It would be good for you to attend university open days so that you can find out more about the courses you are thinking of and ask any questions to the staff or students on that course. You could also try and get some work experience in a couple of areas to see if that is the kind of job you would enjoy doing and want to study as a course. If you are still unsure when you are applying, you could apply to one subject area at university using your 5 choices on UCAS, and another subject area at college where you can submit another application and write a different personal statement.
You have a couple of options to get into teaching. There are a few direct university courses into teaching which you can study for 4 years to qualify as a teacher as soon as your graduate. But if you are unsure, you could study a degree in any relevant subject area that you are interested in, and then after you graduate you could complete an additional one-year PGDE course. This route would be one year longer at university, but it would keep more options open for you after you finish your undergraduate degree if you are unsure about teaching.
This is a personal preference and could depend on the course of choice you are applying to, and your preferred way of learning and teaching. College is more like school with smaller classes and more emphasis on practical work, whereas university is usually more theory-based with a large emphasis on independent study. Think about the course you are applying for and if it is an option at both college and university, and then consider what style of learning you would prefer. Remember you have the option to go from school to college and then into university after that if you don’t want to go to university straight after secondary school.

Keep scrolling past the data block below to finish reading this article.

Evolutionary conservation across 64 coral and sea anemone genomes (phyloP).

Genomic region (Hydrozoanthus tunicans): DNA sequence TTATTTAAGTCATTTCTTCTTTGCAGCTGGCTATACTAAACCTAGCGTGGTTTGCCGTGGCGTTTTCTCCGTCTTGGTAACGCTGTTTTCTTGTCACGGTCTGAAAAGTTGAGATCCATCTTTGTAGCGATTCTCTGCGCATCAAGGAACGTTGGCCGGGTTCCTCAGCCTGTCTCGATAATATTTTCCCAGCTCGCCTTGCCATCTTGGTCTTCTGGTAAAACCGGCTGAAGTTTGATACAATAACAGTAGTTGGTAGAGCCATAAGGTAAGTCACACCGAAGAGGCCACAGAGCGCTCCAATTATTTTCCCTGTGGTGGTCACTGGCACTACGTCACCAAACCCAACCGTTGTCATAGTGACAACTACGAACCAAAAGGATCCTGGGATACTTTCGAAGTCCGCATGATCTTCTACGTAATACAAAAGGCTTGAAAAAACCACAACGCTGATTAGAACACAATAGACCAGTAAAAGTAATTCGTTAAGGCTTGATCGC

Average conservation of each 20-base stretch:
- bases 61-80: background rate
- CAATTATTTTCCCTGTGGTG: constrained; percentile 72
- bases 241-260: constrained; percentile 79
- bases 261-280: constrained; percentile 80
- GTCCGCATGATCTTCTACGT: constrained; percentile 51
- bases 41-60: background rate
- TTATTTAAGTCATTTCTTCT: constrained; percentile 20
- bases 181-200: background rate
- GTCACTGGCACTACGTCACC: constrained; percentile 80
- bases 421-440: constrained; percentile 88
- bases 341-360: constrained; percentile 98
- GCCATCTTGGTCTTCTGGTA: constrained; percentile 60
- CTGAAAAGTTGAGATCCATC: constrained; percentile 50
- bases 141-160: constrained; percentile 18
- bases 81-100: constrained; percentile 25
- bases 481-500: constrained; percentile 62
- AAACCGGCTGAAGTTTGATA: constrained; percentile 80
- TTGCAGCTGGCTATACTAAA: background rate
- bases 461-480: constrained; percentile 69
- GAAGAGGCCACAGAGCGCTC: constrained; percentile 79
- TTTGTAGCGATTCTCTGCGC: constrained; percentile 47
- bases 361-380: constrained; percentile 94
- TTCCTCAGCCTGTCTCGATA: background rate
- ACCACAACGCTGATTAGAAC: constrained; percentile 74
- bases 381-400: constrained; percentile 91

Yes, your university and college applications are separate.
You have 5 choices through UCAS for university, but you can then additionally apply to college courses which will not affect your 5 university choices.
There is no centralised application portal for college applications so each of these applications would not have an impact on your other choices at separate institutions.
As a result, you will submit one university application with one personal statement for all five of your choices but can submit multiple college applications with separate personal statements if you choose to.
Not necessarily, there is a route called articulation that you could do which would take the same amount of time in education as starting the degree at university straight after school. Some courses offer articulation which means you could study at college for 1or 2 years doing a HNC or HND and jump straight into the university for 2nd or 3rd year to complete the degree.